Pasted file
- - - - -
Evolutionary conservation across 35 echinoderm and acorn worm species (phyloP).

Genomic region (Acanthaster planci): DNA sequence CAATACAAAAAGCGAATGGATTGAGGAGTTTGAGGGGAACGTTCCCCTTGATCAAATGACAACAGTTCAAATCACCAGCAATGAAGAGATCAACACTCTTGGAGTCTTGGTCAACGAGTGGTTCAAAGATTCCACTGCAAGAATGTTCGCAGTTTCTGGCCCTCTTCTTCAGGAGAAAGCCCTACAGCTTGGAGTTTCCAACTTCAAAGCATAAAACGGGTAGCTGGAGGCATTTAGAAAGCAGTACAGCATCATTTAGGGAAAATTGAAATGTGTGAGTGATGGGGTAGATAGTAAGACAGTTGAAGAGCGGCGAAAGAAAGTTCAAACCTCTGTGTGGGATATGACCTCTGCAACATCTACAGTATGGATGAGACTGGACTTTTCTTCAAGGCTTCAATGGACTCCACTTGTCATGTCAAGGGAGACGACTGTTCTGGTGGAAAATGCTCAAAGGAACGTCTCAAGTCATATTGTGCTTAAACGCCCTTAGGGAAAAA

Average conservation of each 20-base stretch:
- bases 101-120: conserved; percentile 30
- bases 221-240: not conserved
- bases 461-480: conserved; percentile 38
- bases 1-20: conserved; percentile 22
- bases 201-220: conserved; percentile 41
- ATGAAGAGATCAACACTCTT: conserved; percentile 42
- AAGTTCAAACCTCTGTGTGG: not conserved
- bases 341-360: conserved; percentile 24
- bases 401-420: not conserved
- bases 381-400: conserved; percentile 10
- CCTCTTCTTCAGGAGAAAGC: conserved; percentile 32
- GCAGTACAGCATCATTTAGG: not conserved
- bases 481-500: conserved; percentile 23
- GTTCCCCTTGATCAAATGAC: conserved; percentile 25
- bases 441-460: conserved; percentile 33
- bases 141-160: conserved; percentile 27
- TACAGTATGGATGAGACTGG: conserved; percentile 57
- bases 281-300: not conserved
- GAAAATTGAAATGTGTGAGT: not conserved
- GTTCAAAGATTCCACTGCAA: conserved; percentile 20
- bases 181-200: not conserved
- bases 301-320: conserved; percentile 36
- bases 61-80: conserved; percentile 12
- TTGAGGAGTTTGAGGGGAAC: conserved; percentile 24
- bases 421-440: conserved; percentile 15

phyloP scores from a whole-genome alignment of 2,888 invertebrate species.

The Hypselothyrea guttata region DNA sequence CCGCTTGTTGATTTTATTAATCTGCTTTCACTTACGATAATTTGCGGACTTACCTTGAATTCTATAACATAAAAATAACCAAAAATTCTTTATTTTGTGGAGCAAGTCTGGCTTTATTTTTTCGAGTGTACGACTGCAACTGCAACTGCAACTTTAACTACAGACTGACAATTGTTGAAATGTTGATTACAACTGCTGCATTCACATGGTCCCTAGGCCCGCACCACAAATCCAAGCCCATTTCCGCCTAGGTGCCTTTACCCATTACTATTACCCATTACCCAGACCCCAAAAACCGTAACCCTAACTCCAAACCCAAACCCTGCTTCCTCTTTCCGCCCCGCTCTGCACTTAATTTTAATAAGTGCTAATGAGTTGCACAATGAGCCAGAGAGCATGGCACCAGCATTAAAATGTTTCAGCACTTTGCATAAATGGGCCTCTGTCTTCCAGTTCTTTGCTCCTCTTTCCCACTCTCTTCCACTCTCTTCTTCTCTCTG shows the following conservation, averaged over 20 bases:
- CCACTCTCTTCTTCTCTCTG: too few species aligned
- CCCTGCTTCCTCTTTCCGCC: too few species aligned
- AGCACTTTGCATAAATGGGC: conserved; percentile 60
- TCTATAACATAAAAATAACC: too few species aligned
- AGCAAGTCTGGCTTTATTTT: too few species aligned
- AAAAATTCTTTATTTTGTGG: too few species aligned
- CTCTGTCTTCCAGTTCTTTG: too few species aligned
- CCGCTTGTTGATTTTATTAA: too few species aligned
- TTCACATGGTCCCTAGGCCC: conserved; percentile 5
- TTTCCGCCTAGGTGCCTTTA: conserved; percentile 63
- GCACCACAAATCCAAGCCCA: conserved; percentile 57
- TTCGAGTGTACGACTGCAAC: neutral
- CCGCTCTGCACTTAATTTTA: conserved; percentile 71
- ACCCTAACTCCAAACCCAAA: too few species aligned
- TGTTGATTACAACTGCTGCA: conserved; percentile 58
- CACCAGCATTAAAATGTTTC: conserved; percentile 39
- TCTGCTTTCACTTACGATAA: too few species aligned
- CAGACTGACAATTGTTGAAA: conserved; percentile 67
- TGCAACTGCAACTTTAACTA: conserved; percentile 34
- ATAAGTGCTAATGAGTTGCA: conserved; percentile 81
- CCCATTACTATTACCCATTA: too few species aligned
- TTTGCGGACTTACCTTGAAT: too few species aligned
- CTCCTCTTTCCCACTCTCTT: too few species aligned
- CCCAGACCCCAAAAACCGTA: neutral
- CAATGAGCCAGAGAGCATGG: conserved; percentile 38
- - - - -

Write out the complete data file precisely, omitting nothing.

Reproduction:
Evolutionary conservation across 35 echinoderm and acorn worm species (phyloP).

Genomic region (Acanthaster planci): DNA sequence CAATACAAAAAGCGAATGGATTGAGGAGTTTGAGGGGAACGTTCCCCTTGATCAAATGACAACAGTTCAAATCACCAGCAATGAAGAGATCAACACTCTTGGAGTCTTGGTCAACGAGTGGTTCAAAGATTCCACTGCAAGAATGTTCGCAGTTTCTGGCCCTCTTCTTCAGGAGAAAGCCCTACAGCTTGGAGTTTCCAACTTCAAAGCATAAAACGGGTAGCTGGAGGCATTTAGAAAGCAGTACAGCATCATTTAGGGAAAATTGAAATGTGTGAGTGATGGGGTAGATAGTAAGACAGTTGAAGAGCGGCGAAAGAAAGTTCAAACCTCTGTGTGGGATATGACCTCTGCAACATCTACAGTATGGATGAGACTGGACTTTTCTTCAAGGCTTCAATGGACTCCACTTGTCATGTCAAGGGAGACGACTGTTCTGGTGGAAAATGCTCAAAGGAACGTCTCAAGTCATATTGTGCTTAAACGCCCTTAGGGAAAAA

Average conservation of each 20-base stretch:
- bases 101-120: conserved; percentile 30
- bases 221-240: not conserved
- bases 461-480: conserved; percentile 38
- bases 1-20: conserved; percentile 22
- bases 201-220: conserved; percentile 41
- ATGAAGAGATCAACACTCTT: conserved; percentile 42
- AAGTTCAAACCTCTGTGTGG: not conserved
- bases 341-360: conserved; percentile 24
- bases 401-420: not conserved
- bases 381-400: conserved; percentile 10
- CCTCTTCTTCAGGAGAAAGC: conserved; percentile 32
- GCAGTACAGCATCATTTAGG: not conserved
- bases 481-500: conserved; percentile 23
- GTTCCCCTTGATCAAATGAC: conserved; percentile 25
- bases 441-460: conserved; percentile 33
- bases 141-160: conserved; percentile 27
- TACAGTATGGATGAGACTGG: conserved; percentile 57
- bases 281-300: not conserved
- GAAAATTGAAATGTGTGAGT: not conserved
- GTTCAAAGATTCCACTGCAA: conserved; percentile 20
- bases 181-200: not conserved
- bases 301-320: conserved; percentile 36
- bases 61-80: conserved; percentile 12
- TTGAGGAGTTTGAGGGGAAC: conserved; percentile 24
- bases 421-440: conserved; percentile 15

phyloP scores from a whole-genome alignment of 2,888 invertebrate species.

The Hypselothyrea guttata region DNA sequence CCGCTTGTTGATTTTATTAATCTGCTTTCACTTACGATAATTTGCGGACTTACCTTGAATTCTATAACATAAAAATAACCAAAAATTCTTTATTTTGTGGAGCAAGTCTGGCTTTATTTTTTCGAGTGTACGACTGCAACTGCAACTGCAACTTTAACTACAGACTGACAATTGTTGAAATGTTGATTACAACTGCTGCATTCACATGGTCCCTAGGCCCGCACCACAAATCCAAGCCCATTTCCGCCTAGGTGCCTTTACCCATTACTATTACCCATTACCCAGACCCCAAAAACCGTAACCCTAACTCCAAACCCAAACCCTGCTTCCTCTTTCCGCCCCGCTCTGCACTTAATTTTAATAAGTGCTAATGAGTTGCACAATGAGCCAGAGAGCATGGCACCAGCATTAAAATGTTTCAGCACTTTGCATAAATGGGCCTCTGTCTTCCAGTTCTTTGCTCCTCTTTCCCACTCTCTTCCACTCTCTTCTTCTCTCTG shows the following conservation, averaged over 20 bases:
- CCACTCTCTTCTTCTCTCTG: too few species aligned
- CCCTGCTTCCTCTTTCCGCC: too few species aligned
- AGCACTTTGCATAAATGGGC: conserved; percentile 60
- TCTATAACATAAAAATAACC: too few species aligned
- AGCAAGTCTGGCTTTATTTT: too few species aligned
- AAAAATTCTTTATTTTGTGG: too few species aligned
- CTCTGTCTTCCAGTTCTTTG: too few species aligned
- CCGCTTGTTGATTTTATTAA: too few species aligned
- TTCACATGGTCCCTAGGCCC: conserved; percentile 5
- TTTCCGCCTAGGTGCCTTTA: conserved; percentile 63
- GCACCACAAATCCAAGCCCA: conserved; percentile 57
- TTCGAGTGTACGACTGCAAC: neutral
- CCGCTCTGCACTTAATTTTA: conserved; percentile 71
- ACCCTAACTCCAAACCCAAA: too few species aligned
- TGTTGATTACAACTGCTGCA: conserved; percentile 58
- CACCAGCATTAAAATGTTTC: conserved; percentile 39
- TCTGCTTTCACTTACGATAA: too few species aligned
- CAGACTGACAATTGTTGAAA: conserved; percentile 67
- TGCAACTGCAACTTTAACTA: conserved; percentile 34
- ATAAGTGCTAATGAGTTGCA: conserved; percentile 81
- CCCATTACTATTACCCATTA: too few species aligned
- TTTGCGGACTTACCTTGAAT: too few species aligned
- CTCCTCTTTCCCACTCTCTT: too few species aligned
- CCCAGACCCCAAAAACCGTA: neutral
- CAATGAGCCAGAGAGCATGG: conserved; percentile 38